i was there when the mountain blew. i felt it rattle the core of the planet and then send a plume of ash skyward that within an hour, turned day into night; turned a robin’s egg blue sky into a roiling mash of powdered earth. all i could think of was: so long harry truman.
when mount st. helens blew in 1980, i was on the unhappy side of a wedding reception that i will never remember. i was awake, but an unwilling participant in what life had to offer. that sunday was my third day back in washington and third day in a row with a hangover that i could not seem to shake.
the only cure? another hangover.
i had taken the empire builder from st. paul to wenatchee washington a couple of days earlier, to attend the wedding of friends and to renengage a chapter of my life that was salacious at best, and ill-advised at worst. the train trip was spent primarily in the bar car and all with an ilk for partying were there, even after floyd the porter said “you guys are on your own.”
two days later, my equilibrium had yet to return and even on concrete, my body swayed to the back-and-forth of rail travel.
several years before that, i had worked for the gifford pinchot national forest, on the st. helen’s ranger district. within that district was the mountain and spirit lake. adjacent to both, was harry truman. harry served as a field trip destination for new district employees. he was always welcoming and always willing to engage in a story. i shook his hand. i petted his cats. somewhere, i have a picture of him.
in the end, he defied authority and said, “i ain’t leaving”. this after repeated warnings from geologists that the mountain was about to feel its oats.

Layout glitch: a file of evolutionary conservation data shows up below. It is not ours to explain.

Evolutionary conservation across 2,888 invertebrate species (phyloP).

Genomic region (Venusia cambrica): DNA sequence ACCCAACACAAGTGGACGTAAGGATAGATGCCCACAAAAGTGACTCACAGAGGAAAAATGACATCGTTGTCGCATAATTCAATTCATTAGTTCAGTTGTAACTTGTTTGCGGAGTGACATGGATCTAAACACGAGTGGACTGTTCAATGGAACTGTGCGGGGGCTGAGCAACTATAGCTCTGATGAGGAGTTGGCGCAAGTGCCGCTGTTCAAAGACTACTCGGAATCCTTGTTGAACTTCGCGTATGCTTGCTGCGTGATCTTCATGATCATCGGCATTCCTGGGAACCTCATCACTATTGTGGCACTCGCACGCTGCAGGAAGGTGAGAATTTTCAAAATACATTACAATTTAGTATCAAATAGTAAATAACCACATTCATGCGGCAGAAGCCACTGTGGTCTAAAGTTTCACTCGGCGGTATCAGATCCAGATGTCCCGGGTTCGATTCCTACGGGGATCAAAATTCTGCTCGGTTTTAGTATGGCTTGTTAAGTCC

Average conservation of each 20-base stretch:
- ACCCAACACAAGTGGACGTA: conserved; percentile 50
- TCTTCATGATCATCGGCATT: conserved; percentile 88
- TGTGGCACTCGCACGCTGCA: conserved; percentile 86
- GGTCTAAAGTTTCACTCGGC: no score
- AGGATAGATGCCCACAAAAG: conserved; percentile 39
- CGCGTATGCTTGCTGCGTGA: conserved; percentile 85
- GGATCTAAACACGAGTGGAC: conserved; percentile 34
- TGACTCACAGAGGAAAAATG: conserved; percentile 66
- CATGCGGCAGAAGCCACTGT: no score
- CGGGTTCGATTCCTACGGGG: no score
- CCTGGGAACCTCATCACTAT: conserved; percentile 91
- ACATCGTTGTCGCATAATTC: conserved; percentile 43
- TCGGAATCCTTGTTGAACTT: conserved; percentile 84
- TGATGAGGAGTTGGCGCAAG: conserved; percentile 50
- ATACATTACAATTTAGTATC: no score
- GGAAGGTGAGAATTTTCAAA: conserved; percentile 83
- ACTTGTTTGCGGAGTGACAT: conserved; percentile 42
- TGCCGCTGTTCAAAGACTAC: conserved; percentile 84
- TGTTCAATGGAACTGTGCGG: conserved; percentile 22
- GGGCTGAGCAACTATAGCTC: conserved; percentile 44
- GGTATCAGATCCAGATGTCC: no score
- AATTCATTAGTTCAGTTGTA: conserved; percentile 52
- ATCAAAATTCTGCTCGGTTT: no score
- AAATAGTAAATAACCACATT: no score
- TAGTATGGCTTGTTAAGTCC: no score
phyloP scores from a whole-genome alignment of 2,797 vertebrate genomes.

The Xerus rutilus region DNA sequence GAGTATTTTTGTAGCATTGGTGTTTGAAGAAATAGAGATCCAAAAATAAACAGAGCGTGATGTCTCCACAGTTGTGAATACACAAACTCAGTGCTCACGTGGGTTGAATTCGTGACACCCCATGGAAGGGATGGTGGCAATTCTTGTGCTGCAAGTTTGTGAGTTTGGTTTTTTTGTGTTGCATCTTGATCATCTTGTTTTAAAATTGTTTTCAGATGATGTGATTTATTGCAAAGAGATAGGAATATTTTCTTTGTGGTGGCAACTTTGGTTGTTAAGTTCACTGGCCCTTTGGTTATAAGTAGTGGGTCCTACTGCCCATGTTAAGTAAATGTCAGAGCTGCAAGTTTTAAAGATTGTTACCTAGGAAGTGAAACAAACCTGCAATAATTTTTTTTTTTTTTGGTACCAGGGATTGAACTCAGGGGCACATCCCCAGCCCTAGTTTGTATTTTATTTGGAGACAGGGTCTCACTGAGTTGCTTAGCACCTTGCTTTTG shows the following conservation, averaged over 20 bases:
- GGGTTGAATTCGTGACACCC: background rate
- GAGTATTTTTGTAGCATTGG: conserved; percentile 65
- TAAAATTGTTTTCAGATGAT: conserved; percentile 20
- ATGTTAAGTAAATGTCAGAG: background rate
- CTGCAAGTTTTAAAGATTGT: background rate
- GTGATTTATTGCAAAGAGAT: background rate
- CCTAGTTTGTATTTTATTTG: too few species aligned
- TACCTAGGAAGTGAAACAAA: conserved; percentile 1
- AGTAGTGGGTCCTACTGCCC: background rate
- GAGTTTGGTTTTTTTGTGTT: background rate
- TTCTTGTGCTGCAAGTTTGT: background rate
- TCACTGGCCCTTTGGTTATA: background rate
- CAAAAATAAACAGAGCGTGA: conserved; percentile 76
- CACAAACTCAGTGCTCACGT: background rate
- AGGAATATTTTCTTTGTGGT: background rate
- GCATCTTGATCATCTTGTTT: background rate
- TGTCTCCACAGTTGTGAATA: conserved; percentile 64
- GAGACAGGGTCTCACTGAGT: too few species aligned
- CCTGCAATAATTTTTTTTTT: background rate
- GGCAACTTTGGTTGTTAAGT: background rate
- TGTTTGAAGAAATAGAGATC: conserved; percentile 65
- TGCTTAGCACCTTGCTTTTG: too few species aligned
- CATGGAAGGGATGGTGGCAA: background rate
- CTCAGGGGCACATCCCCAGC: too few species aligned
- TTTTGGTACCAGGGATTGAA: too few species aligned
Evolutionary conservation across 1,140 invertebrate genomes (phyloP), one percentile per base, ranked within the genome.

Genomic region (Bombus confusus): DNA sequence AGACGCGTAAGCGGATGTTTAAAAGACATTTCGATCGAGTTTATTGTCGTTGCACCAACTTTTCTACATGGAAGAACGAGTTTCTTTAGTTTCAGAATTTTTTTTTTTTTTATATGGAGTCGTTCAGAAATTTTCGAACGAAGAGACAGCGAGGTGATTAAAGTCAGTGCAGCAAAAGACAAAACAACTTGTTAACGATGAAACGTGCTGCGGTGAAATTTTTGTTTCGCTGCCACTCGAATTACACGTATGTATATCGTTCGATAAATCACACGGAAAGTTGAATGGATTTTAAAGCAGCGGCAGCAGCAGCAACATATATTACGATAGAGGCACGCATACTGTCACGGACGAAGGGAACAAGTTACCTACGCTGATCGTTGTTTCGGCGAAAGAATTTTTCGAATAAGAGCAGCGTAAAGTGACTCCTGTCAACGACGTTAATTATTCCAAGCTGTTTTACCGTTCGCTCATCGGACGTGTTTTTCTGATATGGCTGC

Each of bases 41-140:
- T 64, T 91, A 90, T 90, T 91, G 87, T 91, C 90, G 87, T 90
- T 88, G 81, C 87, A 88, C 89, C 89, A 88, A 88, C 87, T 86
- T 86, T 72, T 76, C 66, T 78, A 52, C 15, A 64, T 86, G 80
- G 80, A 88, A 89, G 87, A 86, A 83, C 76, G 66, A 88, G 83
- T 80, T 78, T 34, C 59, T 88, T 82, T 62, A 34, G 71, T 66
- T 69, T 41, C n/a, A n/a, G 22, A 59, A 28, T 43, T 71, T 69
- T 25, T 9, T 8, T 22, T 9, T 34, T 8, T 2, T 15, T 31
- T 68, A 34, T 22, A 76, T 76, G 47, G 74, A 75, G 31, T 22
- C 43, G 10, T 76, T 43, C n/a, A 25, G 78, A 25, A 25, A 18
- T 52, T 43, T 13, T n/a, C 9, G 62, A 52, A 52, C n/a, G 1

my work buddies and i climbed st. helens one august day in 1976. from the summit, spirtit lake glowed an azure blue. harry was down there somewhere, probably bitching about something, we said. we stood at the apex of the mountain and watched as glaciers sloughed-off giant shelves of ice.
on the morning of may 18, 1980, my buddy pat and i were uncertain what the commotion was, deep inside the earth. paddy laughed it off, as he was (and still is) wont to do. when we found out the mountain was gone, we were disbelievers. i could only think of harry and his cats.
it had to be quick. no time to move or see what had occurred. the 50 feet of ash and mud that entombed him changed the lake and the landscape in an instant. i could only imagine him sitting there, a cat purring in his lap, saying, “i’m okay with this.”
now, every may 18, i take a few moments to remember harry and a period of my life that made me what i am today, for better or worse. i have reacquainted with paddy and stayed with him in 2008, when nikky and i took the empire builder to washington…without the hangovers or floyd the porter.
my son was with me the first time i viewed the mountain since it had experienced its tectonic reconfiguration. he could tell the mountain meant something to me. i also think he understood why i said “so long harry truman,” when we returned to our car.